The art market for the intangible
So now the person with the Twitter handle @delta_alpha_ohm owns my signature. Who says? Well, the blockchain does. Because a digital signature can verify the creator, anyone with the right to sell something intangible now can. It isn’t clear if a soul is real, but Stijn van Schaik sold his soul as an NFT via the online marketplace OpenSea.
Some of this is hype, and some is brilliant conceptual work. There is clear animosity floating around the art world as we struggle for a distinction. Many are accused of jumping onto the NFT bandwagon, but I think the truth is more complicated. Before the NFT market, many artists had retrofitted their work into an art market that required physical, mostly unique, signed objects for us to worship and fetishise. Many practices haven’t changed as much as critics claim. I think here again of Auriea Harvey’s website love letters and video-game based work finally getting its due. What has changed is the markets.
Artists’ interest in disrupting the art market through the making of the unsalable has a long history. Radical changes in art were often accompanied by innovations in verifying ownership. I think primarily of performance art and its related mediums. Marina Abramovic dropped her first NFTs during Art Basel 2022. The work was a reprisal of her legendary performance, The Hero (2001), which was originally presented as a film. But really Abramovic didn’t need to have something visual; her work, in its purest form, could be sold just as Stijn van Schaik’s soul was. Who owns the performative act of Abramovic on a white horse? Whoever she transferred it to on the blockchain.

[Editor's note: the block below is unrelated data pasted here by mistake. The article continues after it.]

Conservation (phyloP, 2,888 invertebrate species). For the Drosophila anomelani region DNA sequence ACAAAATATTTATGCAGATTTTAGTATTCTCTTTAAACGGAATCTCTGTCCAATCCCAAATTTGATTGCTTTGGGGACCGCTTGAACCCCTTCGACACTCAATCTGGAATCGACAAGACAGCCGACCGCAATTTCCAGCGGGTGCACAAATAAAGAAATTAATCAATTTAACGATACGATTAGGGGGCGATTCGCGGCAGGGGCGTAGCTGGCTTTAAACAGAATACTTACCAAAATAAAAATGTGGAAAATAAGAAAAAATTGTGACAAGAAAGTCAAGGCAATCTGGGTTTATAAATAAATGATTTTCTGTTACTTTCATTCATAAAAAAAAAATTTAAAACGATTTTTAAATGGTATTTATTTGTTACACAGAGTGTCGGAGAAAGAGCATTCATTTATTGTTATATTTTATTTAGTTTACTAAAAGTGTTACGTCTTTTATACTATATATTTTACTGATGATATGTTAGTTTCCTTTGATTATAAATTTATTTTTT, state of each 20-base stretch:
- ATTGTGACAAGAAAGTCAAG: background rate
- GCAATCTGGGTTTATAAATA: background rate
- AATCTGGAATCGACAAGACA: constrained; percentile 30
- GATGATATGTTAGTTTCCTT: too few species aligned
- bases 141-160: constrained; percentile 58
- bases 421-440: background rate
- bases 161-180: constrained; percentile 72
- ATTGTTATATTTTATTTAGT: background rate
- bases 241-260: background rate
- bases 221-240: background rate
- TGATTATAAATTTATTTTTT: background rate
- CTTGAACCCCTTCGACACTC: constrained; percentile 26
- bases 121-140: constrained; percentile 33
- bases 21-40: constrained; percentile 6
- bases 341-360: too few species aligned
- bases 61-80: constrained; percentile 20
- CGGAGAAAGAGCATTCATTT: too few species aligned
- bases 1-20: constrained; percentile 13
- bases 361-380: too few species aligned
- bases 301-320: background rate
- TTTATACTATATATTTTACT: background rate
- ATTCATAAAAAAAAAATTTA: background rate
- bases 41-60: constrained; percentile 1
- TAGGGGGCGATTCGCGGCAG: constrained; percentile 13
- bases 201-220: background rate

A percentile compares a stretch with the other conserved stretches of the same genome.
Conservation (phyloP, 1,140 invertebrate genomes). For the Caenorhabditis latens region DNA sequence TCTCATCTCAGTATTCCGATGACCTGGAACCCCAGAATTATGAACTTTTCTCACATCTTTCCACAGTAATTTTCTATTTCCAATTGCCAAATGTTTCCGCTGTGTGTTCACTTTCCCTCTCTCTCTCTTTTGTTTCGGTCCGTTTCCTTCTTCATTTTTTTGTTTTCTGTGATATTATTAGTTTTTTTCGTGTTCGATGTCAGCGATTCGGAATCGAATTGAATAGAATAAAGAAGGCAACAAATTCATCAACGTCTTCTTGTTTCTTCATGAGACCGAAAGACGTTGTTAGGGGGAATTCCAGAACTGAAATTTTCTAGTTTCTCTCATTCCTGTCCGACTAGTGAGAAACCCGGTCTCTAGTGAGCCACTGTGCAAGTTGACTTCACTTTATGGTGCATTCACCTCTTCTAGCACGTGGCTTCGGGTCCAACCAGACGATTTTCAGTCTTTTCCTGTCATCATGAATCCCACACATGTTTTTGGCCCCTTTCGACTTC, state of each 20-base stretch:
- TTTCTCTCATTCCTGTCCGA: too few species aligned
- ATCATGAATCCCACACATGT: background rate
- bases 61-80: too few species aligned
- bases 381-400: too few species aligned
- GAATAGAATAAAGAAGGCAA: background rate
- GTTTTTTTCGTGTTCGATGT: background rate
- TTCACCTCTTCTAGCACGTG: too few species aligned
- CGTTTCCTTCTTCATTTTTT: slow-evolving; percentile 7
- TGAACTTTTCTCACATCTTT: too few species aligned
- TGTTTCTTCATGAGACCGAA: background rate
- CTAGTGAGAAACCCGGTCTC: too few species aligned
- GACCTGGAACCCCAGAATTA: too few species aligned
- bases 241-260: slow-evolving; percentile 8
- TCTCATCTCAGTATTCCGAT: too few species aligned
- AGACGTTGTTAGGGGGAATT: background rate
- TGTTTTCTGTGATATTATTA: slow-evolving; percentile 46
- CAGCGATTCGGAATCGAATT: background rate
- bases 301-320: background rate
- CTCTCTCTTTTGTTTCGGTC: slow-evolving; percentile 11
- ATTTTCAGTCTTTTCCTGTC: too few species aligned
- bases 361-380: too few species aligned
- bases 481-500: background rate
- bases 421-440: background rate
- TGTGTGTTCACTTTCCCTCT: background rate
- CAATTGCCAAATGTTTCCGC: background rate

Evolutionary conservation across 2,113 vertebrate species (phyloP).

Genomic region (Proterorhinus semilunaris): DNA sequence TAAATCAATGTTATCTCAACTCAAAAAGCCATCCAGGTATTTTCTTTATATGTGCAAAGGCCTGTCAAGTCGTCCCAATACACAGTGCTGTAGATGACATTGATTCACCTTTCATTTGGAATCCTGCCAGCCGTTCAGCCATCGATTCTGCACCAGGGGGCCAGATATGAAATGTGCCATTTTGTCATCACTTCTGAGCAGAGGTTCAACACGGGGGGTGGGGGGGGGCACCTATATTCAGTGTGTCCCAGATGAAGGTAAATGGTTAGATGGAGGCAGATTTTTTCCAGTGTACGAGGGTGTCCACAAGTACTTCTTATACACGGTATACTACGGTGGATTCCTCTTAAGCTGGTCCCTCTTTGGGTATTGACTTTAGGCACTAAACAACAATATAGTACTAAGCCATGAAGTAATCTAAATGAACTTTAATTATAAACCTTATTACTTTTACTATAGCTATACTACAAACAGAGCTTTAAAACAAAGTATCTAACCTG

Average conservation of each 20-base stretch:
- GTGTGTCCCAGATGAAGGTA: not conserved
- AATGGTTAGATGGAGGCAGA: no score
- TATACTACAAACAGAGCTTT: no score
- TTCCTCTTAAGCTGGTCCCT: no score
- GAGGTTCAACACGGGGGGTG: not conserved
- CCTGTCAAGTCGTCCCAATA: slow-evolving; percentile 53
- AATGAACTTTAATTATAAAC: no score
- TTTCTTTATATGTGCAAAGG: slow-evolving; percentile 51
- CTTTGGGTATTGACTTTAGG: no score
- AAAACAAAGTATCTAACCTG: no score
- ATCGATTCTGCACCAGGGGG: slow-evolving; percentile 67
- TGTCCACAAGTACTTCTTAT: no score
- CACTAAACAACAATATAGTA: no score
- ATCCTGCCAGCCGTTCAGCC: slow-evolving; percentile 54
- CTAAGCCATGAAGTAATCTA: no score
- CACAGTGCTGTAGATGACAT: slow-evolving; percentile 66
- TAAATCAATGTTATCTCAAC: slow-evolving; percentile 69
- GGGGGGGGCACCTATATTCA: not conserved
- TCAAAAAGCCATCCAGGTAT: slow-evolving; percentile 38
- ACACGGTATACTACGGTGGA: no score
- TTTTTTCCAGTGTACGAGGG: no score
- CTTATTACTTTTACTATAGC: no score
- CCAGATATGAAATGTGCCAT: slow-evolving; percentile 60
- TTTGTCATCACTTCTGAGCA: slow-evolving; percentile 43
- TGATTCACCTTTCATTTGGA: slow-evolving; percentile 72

Digital signatures but not NFTs
When people question me as to whether or not all the NFT and crypto stuff has a future, I try to go back to the underlying technical shift that blockchain technology allows.
NFTs and cryptocurrencies are applications of blockchain technology, but they are not the whole story. The process of the digital signature fundamentally changes the way information is stored and verified. The necessity of having accurate information that cannot be changed by centralised powers, whether auction records at Christie’s or global shipping documentation, will ensure that this technology has an important future in the art world.
Verisart, who now also mints and certifies NFTs, entered the art world in 2015 with just such an idea. My paintings, along with those of 25,000 other artists, use the platform to certify the transfer of ownership, thus creating a digital provenance. When an artwork is completed, I make a digital certificate of authenticity that includes an image, material information, as well as the opportunity for other supporting documents. I use this area to include conservation information. This certificate is then registered on the Bitcoin blockchain and, when it is purchased, I transfer the certificate to the new owner. It creates the sort of irrefutable provenance that art historians dream of.